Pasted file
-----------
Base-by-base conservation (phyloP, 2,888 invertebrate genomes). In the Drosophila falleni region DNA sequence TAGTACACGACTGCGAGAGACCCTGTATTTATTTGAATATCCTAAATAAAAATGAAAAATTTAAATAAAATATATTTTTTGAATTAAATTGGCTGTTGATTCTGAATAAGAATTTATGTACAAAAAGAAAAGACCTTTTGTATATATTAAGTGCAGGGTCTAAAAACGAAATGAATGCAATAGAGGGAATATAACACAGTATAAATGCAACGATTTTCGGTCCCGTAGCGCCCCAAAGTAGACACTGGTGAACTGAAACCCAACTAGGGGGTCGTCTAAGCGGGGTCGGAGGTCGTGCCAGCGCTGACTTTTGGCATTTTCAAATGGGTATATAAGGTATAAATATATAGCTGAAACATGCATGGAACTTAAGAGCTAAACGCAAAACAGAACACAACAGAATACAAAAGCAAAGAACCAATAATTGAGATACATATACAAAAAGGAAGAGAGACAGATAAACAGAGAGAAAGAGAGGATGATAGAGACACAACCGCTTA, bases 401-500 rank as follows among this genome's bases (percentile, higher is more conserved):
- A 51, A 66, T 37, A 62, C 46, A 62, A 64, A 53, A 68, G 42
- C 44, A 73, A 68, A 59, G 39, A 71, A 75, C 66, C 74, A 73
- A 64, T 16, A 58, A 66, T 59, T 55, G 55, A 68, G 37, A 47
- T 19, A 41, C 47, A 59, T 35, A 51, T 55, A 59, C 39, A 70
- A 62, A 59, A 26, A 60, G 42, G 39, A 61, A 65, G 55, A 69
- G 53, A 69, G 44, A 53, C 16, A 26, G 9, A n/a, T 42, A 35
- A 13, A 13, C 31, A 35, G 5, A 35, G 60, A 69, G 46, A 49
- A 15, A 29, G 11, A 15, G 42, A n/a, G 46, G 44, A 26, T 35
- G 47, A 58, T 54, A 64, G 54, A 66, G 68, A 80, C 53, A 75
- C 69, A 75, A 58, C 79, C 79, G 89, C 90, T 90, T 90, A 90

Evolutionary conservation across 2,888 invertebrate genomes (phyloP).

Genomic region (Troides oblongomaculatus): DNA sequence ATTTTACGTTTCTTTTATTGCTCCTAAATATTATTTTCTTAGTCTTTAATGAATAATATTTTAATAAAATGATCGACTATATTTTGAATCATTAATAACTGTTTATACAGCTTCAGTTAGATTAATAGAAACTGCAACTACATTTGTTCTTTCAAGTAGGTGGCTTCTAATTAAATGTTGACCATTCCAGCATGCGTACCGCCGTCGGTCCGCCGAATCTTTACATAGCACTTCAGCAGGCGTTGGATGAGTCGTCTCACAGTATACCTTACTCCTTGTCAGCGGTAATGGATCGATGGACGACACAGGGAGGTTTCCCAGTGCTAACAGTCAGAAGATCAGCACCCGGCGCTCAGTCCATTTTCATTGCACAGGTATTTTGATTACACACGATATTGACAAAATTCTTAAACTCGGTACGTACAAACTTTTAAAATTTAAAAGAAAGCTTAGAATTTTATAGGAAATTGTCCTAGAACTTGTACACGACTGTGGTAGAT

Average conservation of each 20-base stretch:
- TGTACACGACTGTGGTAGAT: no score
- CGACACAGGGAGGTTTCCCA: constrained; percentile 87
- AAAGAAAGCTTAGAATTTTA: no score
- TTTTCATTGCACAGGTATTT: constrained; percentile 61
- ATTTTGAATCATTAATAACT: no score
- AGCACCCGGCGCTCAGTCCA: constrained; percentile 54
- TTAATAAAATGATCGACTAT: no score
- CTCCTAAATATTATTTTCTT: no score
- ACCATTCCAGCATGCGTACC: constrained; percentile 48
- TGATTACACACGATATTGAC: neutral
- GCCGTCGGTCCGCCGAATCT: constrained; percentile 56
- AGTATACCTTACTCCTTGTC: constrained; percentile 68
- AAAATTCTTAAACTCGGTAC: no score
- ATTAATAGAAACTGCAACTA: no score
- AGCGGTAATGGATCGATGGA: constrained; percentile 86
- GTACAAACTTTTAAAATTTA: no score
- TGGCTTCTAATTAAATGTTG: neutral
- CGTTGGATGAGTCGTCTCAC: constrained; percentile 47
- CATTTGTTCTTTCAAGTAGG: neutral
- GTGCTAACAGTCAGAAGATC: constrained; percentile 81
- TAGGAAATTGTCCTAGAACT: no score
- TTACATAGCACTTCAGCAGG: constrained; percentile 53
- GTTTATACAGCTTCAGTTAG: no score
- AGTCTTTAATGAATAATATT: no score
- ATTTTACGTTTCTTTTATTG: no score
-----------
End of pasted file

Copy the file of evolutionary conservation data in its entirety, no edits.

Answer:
Base-by-base conservation (phyloP, 2,888 invertebrate genomes). In the Drosophila falleni region DNA sequence TAGTACACGACTGCGAGAGACCCTGTATTTATTTGAATATCCTAAATAAAAATGAAAAATTTAAATAAAATATATTTTTTGAATTAAATTGGCTGTTGATTCTGAATAAGAATTTATGTACAAAAAGAAAAGACCTTTTGTATATATTAAGTGCAGGGTCTAAAAACGAAATGAATGCAATAGAGGGAATATAACACAGTATAAATGCAACGATTTTCGGTCCCGTAGCGCCCCAAAGTAGACACTGGTGAACTGAAACCCAACTAGGGGGTCGTCTAAGCGGGGTCGGAGGTCGTGCCAGCGCTGACTTTTGGCATTTTCAAATGGGTATATAAGGTATAAATATATAGCTGAAACATGCATGGAACTTAAGAGCTAAACGCAAAACAGAACACAACAGAATACAAAAGCAAAGAACCAATAATTGAGATACATATACAAAAAGGAAGAGAGACAGATAAACAGAGAGAAAGAGAGGATGATAGAGACACAACCGCTTA, bases 401-500 rank as follows among this genome's bases (percentile, higher is more conserved):
- A 51, A 66, T 37, A 62, C 46, A 62, A 64, A 53, A 68, G 42
- C 44, A 73, A 68, A 59, G 39, A 71, A 75, C 66, C 74, A 73
- A 64, T 16, A 58, A 66, T 59, T 55, G 55, A 68, G 37, A 47
- T 19, A 41, C 47, A 59, T 35, A 51, T 55, A 59, C 39, A 70
- A 62, A 59, A 26, A 60, G 42, G 39, A 61, A 65, G 55, A 69
- G 53, A 69, G 44, A 53, C 16, A 26, G 9, A n/a, T 42, A 35
- A 13, A 13, C 31, A 35, G 5, A 35, G 60, A 69, G 46, A 49
- A 15, A 29, G 11, A 15, G 42, A n/a, G 46, G 44, A 26, T 35
- G 47, A 58, T 54, A 64, G 54, A 66, G 68, A 80, C 53, A 75
- C 69, A 75, A 58, C 79, C 79, G 89, C 90, T 90, T 90, A 90

Evolutionary conservation across 2,888 invertebrate genomes (phyloP).

Genomic region (Troides oblongomaculatus): DNA sequence ATTTTACGTTTCTTTTATTGCTCCTAAATATTATTTTCTTAGTCTTTAATGAATAATATTTTAATAAAATGATCGACTATATTTTGAATCATTAATAACTGTTTATACAGCTTCAGTTAGATTAATAGAAACTGCAACTACATTTGTTCTTTCAAGTAGGTGGCTTCTAATTAAATGTTGACCATTCCAGCATGCGTACCGCCGTCGGTCCGCCGAATCTTTACATAGCACTTCAGCAGGCGTTGGATGAGTCGTCTCACAGTATACCTTACTCCTTGTCAGCGGTAATGGATCGATGGACGACACAGGGAGGTTTCCCAGTGCTAACAGTCAGAAGATCAGCACCCGGCGCTCAGTCCATTTTCATTGCACAGGTATTTTGATTACACACGATATTGACAAAATTCTTAAACTCGGTACGTACAAACTTTTAAAATTTAAAAGAAAGCTTAGAATTTTATAGGAAATTGTCCTAGAACTTGTACACGACTGTGGTAGAT

Average conservation of each 20-base stretch:
- TGTACACGACTGTGGTAGAT: no score
- CGACACAGGGAGGTTTCCCA: constrained; percentile 87
- AAAGAAAGCTTAGAATTTTA: no score
- TTTTCATTGCACAGGTATTT: constrained; percentile 61
- ATTTTGAATCATTAATAACT: no score
- AGCACCCGGCGCTCAGTCCA: constrained; percentile 54
- TTAATAAAATGATCGACTAT: no score
- CTCCTAAATATTATTTTCTT: no score
- ACCATTCCAGCATGCGTACC: constrained; percentile 48
- TGATTACACACGATATTGAC: neutral
- GCCGTCGGTCCGCCGAATCT: constrained; percentile 56
- AGTATACCTTACTCCTTGTC: constrained; percentile 68
- AAAATTCTTAAACTCGGTAC: no score
- ATTAATAGAAACTGCAACTA: no score
- AGCGGTAATGGATCGATGGA: constrained; percentile 86
- GTACAAACTTTTAAAATTTA: no score
- TGGCTTCTAATTAAATGTTG: neutral
- CGTTGGATGAGTCGTCTCAC: constrained; percentile 47
- CATTTGTTCTTTCAAGTAGG: neutral
- GTGCTAACAGTCAGAAGATC: constrained; percentile 81
- TAGGAAATTGTCCTAGAACT: no score
- TTACATAGCACTTCAGCAGG: constrained; percentile 53
- GTTTATACAGCTTCAGTTAG: no score
- AGTCTTTAATGAATAATATT: no score
- ATTTTACGTTTCTTTTATTG: no score